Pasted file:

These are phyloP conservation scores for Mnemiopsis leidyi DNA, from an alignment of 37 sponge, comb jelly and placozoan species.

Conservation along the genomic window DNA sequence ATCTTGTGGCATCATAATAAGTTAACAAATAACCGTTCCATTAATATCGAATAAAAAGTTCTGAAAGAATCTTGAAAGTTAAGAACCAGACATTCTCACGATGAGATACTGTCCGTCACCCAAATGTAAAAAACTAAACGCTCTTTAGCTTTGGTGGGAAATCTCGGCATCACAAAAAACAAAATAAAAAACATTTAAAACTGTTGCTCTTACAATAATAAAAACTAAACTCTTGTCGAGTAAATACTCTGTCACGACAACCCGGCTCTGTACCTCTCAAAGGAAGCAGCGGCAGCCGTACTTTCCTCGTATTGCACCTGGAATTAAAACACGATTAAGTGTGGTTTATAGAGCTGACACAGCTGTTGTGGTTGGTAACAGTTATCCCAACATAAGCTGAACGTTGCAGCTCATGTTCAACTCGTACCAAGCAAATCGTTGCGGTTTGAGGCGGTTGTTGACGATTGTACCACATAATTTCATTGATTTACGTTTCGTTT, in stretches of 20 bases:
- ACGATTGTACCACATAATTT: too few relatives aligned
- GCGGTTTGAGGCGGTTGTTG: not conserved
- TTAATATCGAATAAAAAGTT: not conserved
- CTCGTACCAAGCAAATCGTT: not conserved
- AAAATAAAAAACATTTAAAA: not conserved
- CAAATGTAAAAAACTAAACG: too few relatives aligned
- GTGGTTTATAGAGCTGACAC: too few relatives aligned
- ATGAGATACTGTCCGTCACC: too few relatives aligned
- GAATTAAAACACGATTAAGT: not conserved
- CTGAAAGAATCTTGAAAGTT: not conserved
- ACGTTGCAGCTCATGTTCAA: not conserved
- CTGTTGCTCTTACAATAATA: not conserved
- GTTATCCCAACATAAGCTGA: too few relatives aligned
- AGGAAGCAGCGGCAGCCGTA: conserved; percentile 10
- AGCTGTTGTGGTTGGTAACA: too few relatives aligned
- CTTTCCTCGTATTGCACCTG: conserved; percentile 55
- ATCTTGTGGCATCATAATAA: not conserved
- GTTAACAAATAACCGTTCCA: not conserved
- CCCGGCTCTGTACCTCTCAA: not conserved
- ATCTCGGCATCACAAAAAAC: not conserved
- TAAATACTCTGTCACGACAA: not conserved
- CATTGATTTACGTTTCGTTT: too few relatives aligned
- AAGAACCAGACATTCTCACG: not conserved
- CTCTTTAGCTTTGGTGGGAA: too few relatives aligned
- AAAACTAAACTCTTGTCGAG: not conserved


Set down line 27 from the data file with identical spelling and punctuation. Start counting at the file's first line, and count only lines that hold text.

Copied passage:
- AAAACTAAACTCTTGTCGAG: not conserved